About this Research Topic
Evidence-based practice (EBP) and randomized control trials (RCT) are an approach that relies on scientific evidence for effectiveness evaluation and decision-making. It has been grounded in medicine discipline and spread to more wide areas that including, but not limited, to psychology, social work, public health, and psychiatry. The scholars in these health-related scopes adopted both approaches to design and evaluate numerous interventions, which impact the increase of science-based health promotion programs. Just as the lines of traditional psychology, most of these health-promotion programs focused on the repairment of "weakness" and "problems" of individuals and communities, rather than using a strengths-based perspective to enhance abilities to cope with risks. Obviously, this is not sufficient to help the individual get a sustained happy and healthy life.
With the principles of positive psychology that emerged in the US 20 years ago, more and more researchers began to consider the importance of individual and environmental strengths when designing new interventions. The understanding of the scope of "health" expended from no ill-being to living well. In other words, the interventions should not only be designed to help at-risk populations back to normal life but also to help at-normal populations to a better life. Accordingly, a few strengths-based intervention studies were conducted in positive psychology and the publications were increased in recent years. The existed studies have partly demonstrated the effectiveness of strengths-based interventions. Specifically, a lot of studies constructed and examined the validation of character strengths-based interventions under the framework of VIA classification, which is a famous model to study strengths in positive psychology. However, with a deep understanding of this approach, it is necessary to know and study strengths at a broader scope and explore how (i.e., moderators) and why (i.e., mediators) these interventions work.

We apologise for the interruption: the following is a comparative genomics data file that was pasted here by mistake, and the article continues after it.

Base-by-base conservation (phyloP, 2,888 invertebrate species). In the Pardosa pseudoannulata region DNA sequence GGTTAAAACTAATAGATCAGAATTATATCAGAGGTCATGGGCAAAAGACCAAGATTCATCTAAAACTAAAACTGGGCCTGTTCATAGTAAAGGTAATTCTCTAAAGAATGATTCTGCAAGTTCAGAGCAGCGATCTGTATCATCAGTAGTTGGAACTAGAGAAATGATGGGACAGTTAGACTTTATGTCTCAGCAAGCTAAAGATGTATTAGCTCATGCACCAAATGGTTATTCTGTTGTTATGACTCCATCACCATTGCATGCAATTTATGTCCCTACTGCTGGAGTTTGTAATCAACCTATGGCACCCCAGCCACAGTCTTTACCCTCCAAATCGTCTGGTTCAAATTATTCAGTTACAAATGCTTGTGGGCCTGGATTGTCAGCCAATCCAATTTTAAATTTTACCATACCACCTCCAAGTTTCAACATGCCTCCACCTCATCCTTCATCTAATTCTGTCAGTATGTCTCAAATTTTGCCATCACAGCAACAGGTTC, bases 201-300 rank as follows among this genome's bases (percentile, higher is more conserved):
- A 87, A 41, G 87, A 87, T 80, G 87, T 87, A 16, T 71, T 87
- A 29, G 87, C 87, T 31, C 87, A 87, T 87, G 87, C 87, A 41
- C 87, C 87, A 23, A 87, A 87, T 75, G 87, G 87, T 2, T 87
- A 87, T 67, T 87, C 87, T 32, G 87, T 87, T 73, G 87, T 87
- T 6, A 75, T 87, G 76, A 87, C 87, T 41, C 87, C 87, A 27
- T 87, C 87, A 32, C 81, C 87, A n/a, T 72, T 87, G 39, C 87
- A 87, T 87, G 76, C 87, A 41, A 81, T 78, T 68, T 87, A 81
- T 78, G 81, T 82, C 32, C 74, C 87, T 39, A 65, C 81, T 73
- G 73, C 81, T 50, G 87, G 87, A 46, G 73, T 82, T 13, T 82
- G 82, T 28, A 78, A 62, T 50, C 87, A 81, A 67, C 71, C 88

In this Research Topic, our aim is to bring together the most current literature on the evidence-based strengths interventions from scholars with psychology, psychiatry, public health, and social work backgrounds. We seek papers that include empirical research focus on treatment, prevention, and promotion models; integrating personal and environmental strengths as a means to foster health, both in clinical and non-clinical settings, as well as in community and educational settings. Furthermore, we are especially interested in papers that explore the underlying mechanisms of change present in the situation that may be used in the development of new interventions.
Keywords: evidence-based, intervention, health promotion, well-being, strengths perspective
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